THE TEMPLE Mount incident in Jerusalem has now produced two United Nations resolutions criticizing Israel, the first for the violence and the second for barring a U.N. investigation. It has been a costly episode for Israel, which in its prickliness at being challenged yielded up an opportunity to defend itself and win sympathy for its version of a multifaceted tragic event. It may not be the last such episode either: as long as the Israeli-Palestinian dispute goes untreated, incidents will recur. The best that can be said of this one is that although it is a souring episode, it is providing only a passing superficial diversion from the general concentration on Iraq's aggression.

It is always interesting to ponder what it takes to engage the United Nations. Israel was held to account for the killing by panicked police of 20 or so members of a huge Palestinian mob that was stirred by false reports that their holy place was about to be desecrated and that responded by heaving rocks at Israeli citizens at prayer. Meanwhile, Syrian troops are reported to have killed dozens of disarmed soldiers who had surrendered in the course of Syria's successful move against insurgent Lebanese general Michel Aoun. France, traditional patron of Lebanon's Christians, protested and asked the U.N. secretary general to investigate. The United States neither protested the specific report (though it has expressed a general disapproval of killings in Lebanon) nor seconded the French petition. Lebanon's government, which rests on Syrian power, then asserted its sovereign rights (Israel, in the eyes of most of the world, does not enjoy sovereign rights in Jerusalem) and blocked a U.N. probe. Nobody so much as peeped.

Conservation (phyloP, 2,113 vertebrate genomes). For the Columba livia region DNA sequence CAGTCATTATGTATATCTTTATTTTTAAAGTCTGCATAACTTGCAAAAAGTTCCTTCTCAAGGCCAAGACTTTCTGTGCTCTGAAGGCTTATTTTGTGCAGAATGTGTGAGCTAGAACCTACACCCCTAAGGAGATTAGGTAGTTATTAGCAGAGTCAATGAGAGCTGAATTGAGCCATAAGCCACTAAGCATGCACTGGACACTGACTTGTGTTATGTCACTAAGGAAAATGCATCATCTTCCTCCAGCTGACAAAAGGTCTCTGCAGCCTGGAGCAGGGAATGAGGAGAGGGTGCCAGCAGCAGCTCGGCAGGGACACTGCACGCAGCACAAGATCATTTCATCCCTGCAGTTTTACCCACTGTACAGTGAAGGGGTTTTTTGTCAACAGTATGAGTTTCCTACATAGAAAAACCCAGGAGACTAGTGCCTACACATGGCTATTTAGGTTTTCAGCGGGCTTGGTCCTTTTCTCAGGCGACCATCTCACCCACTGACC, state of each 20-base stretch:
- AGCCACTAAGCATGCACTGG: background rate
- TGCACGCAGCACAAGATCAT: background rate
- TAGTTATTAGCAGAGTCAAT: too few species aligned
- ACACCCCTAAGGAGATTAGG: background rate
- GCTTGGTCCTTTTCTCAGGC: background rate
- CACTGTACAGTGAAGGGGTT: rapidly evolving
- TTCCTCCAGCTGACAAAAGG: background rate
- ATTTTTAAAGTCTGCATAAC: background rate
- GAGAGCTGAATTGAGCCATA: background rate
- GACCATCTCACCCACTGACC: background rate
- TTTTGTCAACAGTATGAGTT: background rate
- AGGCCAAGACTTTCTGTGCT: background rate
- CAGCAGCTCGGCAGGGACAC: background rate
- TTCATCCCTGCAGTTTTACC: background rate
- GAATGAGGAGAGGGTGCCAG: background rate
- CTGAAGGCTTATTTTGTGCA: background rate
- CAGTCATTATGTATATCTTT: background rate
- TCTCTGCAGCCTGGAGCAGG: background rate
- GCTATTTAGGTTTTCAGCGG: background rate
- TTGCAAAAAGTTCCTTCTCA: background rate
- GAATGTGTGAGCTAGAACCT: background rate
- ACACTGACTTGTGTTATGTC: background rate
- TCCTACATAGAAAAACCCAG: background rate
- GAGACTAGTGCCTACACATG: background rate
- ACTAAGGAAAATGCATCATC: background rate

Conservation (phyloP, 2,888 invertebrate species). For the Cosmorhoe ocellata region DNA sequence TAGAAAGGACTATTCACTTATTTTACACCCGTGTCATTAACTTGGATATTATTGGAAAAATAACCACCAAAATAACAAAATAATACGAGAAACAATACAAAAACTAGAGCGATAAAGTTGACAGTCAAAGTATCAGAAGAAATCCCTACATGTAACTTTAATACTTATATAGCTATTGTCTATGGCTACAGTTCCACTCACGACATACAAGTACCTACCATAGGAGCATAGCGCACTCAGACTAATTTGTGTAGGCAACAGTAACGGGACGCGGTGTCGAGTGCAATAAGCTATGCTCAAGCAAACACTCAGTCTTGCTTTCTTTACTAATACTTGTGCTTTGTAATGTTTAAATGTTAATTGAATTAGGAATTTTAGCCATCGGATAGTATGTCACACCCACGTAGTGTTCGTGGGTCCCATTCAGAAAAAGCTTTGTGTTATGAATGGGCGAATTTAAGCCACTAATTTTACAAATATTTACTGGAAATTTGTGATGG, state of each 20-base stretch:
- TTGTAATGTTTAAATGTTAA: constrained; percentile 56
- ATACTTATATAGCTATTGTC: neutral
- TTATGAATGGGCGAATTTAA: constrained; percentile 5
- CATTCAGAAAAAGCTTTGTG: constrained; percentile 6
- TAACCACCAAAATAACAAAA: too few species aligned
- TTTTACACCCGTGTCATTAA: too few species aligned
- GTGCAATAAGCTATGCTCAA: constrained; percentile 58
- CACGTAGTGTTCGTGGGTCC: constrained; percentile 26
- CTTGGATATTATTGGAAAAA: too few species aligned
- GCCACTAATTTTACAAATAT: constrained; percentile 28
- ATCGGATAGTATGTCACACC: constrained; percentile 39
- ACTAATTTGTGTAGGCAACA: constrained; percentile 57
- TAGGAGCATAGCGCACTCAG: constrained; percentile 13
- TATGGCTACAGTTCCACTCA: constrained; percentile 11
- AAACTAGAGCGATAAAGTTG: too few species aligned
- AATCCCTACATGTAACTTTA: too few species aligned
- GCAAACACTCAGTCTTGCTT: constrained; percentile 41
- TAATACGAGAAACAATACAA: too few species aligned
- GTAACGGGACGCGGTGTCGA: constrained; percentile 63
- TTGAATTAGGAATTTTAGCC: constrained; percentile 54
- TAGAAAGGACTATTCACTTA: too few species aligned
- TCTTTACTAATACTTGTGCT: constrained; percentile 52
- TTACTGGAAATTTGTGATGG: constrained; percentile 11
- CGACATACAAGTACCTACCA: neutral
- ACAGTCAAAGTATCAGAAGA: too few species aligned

How is it that the American government could be exercised in the one instance and not in the other? Some part of the explanation appears to lie in a concern to preserve the coalition disposed against Iraq. Thus Washington could join criticism of the Arabs' pet anathema, Israel, and spare the feelings of a welcome Arab recruit to the coalition, Syria.

The United States gingerly gave approval to Damascus's recent move against Gen. Aoun in Beirut, hoping the eventual result would be peace. But Syria's brutal political style compels Washington to follow up attentively. It should do so without fear that candor will push Syria out of the Gulf coalition, which President Hafez Assad -- no shrinking violet -- joined not to please Americans but for reasons of his own. It is not, after all, that the Syrians are fastidious about American feelings. After a brief interlude they are back complaining about, yes, American policy toward Israel.